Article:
And it likely won’t be long until the numbers 25 and 33 drape from the Mackey ceiling, but Purdue’s super seniors hope to leave several more lasting impressions in the Arena they’ve called home for four years, championship banners.

“We can still win the Big Ten tournament and make it to the Final Four, so all of our goals are still intact,” said Johnson.

Purdue’s dynamic duo isn’t in any hurry to end their college careers, but they closed out another chapter like they’ve done throughout their time in West Lafayette, as winners.

Tuesday, March 1, 2011

Rough Times Meant for Leaders Not Quitters

I never thought I would say this...but, I am disgusted by the Detroit Pistons.  Their recent "walkout" was as embarrassing of a move as there is and another display of a dangerous trend in sports, quitting.

I am as much of a Pistons homer as there is.  I have vowed to name my first son after members of the 2004 Championship team.  (Ladies, this means your future son could be Chauncey Rasheed Klemet or Tayshaun Elden Benjamin Klemet, any takers?)

But what has transpired over the past few weeks has dimmed the light on the one of the players that has shined so bright in my heart from my entire life.

When Richard Hamilton and his teammates decided they were going to "take a stand" and show up their head coach by not coming to practice, it was a black eye to the team, the franchise, and in a larger context sports and society.

Rip Hamilton is a veteran. He has been through the battles of the NBA.  He has been on All-Star teams and a champion at both the college and pro levels.  He should be an icon in the league and a leader for its younger players.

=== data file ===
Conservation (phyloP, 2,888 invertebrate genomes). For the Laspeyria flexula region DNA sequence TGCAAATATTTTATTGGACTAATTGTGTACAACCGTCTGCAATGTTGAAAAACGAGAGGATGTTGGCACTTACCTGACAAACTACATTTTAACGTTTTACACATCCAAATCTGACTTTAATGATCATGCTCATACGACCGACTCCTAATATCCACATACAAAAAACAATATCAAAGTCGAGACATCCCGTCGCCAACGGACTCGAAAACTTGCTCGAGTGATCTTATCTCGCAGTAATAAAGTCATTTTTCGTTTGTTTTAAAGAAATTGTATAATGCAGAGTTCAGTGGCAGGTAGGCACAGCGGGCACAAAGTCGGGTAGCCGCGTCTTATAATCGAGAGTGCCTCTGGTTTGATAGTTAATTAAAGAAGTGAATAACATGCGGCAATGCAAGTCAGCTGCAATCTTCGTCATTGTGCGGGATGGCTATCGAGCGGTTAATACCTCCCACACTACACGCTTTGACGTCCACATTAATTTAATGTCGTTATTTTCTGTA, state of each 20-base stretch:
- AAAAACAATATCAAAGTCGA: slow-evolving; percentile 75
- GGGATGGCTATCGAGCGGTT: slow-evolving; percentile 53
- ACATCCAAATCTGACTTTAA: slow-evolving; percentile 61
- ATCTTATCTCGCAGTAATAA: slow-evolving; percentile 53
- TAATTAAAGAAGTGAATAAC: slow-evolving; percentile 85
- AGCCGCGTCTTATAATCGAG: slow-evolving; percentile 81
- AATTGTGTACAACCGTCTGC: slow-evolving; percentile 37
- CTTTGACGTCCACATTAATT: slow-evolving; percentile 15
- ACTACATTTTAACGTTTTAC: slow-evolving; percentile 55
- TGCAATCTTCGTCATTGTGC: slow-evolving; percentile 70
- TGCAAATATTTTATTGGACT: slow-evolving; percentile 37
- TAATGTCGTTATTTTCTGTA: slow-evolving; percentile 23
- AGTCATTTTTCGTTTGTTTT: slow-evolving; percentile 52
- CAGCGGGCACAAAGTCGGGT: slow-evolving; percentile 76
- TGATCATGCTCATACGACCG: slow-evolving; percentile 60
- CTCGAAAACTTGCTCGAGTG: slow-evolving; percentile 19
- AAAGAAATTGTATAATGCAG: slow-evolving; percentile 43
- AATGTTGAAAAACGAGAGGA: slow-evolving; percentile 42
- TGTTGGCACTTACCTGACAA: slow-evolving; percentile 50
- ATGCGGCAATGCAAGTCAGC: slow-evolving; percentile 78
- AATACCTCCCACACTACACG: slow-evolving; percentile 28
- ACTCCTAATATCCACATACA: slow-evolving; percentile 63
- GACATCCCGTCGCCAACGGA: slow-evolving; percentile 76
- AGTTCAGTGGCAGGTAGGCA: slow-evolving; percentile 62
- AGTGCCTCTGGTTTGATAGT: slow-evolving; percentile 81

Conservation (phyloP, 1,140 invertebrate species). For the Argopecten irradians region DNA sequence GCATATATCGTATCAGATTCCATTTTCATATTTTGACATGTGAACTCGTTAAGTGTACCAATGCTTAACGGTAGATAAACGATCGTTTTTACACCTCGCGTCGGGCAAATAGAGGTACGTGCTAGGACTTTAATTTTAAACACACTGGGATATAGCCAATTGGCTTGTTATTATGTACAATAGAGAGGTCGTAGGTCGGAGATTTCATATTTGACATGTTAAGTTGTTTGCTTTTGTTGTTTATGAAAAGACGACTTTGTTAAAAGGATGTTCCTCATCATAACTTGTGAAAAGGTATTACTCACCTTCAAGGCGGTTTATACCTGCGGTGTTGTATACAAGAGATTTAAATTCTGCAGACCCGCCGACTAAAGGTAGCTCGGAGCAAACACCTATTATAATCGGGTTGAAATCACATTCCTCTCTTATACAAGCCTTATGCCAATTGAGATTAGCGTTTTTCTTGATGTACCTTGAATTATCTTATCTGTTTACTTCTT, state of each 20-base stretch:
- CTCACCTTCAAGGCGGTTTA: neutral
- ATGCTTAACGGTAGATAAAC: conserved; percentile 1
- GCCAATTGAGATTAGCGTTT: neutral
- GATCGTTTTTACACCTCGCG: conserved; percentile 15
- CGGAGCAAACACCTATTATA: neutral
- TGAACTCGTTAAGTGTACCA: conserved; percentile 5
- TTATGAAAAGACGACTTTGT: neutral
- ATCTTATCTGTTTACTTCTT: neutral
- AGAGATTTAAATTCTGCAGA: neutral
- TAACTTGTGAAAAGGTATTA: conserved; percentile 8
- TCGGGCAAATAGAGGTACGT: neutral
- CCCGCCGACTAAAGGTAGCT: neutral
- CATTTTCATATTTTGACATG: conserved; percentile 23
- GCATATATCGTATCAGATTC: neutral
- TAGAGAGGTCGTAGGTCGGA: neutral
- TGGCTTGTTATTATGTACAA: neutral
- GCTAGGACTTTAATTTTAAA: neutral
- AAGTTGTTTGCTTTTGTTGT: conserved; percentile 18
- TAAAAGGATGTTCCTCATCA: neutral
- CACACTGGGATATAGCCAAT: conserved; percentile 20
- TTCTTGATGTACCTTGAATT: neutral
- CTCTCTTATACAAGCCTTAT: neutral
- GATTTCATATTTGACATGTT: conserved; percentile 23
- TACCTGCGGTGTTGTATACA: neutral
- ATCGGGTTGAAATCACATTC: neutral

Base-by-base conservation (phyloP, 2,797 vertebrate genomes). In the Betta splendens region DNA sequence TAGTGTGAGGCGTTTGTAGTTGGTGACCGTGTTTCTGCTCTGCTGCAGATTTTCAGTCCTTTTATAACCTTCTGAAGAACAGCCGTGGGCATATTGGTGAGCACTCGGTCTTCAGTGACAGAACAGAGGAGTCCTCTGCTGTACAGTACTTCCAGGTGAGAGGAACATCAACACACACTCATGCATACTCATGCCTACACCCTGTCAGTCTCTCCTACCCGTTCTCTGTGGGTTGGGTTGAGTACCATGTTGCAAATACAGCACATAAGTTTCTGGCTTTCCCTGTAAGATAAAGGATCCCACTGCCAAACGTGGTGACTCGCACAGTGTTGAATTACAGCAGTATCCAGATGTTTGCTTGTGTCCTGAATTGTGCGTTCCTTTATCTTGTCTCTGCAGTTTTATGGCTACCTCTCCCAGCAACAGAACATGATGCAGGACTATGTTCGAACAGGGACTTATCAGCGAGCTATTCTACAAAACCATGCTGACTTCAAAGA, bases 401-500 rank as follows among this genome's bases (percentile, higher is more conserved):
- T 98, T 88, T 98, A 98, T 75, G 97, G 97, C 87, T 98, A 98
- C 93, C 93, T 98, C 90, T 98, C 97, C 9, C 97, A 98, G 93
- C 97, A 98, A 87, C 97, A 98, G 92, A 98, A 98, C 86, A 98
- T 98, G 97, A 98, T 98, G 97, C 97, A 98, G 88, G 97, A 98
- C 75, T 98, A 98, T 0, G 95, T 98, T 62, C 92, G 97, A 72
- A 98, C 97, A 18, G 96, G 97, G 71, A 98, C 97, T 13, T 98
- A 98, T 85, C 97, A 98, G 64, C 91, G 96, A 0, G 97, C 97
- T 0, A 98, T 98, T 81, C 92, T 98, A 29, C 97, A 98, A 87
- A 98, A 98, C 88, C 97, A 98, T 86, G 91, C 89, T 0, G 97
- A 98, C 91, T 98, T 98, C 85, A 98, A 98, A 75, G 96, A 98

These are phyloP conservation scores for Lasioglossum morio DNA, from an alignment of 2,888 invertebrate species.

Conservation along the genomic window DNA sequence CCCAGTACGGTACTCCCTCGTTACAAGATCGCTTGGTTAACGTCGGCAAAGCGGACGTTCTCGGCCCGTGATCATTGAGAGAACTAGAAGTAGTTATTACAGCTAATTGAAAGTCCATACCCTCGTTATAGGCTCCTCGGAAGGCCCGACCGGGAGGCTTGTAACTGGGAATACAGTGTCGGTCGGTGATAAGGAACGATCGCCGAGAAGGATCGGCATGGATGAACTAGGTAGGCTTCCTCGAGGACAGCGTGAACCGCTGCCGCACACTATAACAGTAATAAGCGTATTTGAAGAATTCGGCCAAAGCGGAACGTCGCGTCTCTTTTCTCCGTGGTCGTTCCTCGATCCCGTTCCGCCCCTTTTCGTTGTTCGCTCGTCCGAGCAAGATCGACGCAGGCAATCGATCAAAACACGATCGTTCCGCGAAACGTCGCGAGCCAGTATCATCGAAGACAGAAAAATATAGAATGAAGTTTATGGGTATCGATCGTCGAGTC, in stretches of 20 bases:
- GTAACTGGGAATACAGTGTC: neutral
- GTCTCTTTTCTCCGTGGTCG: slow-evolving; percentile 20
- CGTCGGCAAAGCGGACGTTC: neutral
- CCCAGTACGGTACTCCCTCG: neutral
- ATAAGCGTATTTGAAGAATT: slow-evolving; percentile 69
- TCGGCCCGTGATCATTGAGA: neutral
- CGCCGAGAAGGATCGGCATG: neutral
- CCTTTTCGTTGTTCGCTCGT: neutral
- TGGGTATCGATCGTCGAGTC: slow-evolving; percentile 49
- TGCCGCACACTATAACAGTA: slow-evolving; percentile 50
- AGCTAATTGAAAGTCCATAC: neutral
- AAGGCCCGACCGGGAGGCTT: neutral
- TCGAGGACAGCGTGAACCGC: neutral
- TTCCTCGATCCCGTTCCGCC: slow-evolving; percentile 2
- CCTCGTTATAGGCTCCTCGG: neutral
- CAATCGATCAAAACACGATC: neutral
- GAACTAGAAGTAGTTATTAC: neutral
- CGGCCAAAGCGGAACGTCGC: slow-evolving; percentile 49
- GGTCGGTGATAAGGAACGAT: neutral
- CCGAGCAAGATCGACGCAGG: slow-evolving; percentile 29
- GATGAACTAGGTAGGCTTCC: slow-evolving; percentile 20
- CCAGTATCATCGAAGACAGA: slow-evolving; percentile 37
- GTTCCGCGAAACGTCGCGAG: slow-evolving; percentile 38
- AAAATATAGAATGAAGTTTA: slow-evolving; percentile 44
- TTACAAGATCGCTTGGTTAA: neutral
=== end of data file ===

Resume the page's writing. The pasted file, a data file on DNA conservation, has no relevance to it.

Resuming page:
Instead, he is just another example of what is wrong with athletes today.  The ones that don't get what they want revert to childish behavior.  They cry, complain, and stomp their feet until matters are settled their way.

That type of mentality has resulted in incarcerations of Michael Vick and Plaxico Burress, draft busts like Michael Olowokandi and Korleone Young (who you ask? Exactly), and public humiliations like Tiger Woods and LeBron James.

What do these athletes all have in common?  They have been fed a golden spoon since the minute they threw their first TD or dunked their first basketball.

With every bite from that spoon, their egos grow to uncontrollable levels.  But, I don't blame them entirely.  Some of the blame needs to be pointed at what is lacking in the locker room, leadership.

The irony of Rip Hamilton is that he was a member of maybe the greatest TEAM in history.  The 2004 Pistons had no business beating the Hall-of-Fame filled Lakers.  They weren't more talented, they didn't have home court advantage, they didn't have finals experience.  But, they had heart and determination, and above all, leadership.

The Pistons had leaders who were willing to grind out wins no matter how daunting the task.  Chauncey Billups was a fighter.  Ben Wallace was a warrior.  Tayshaun Prince was a hustler. Lindsey Hunter was a rock.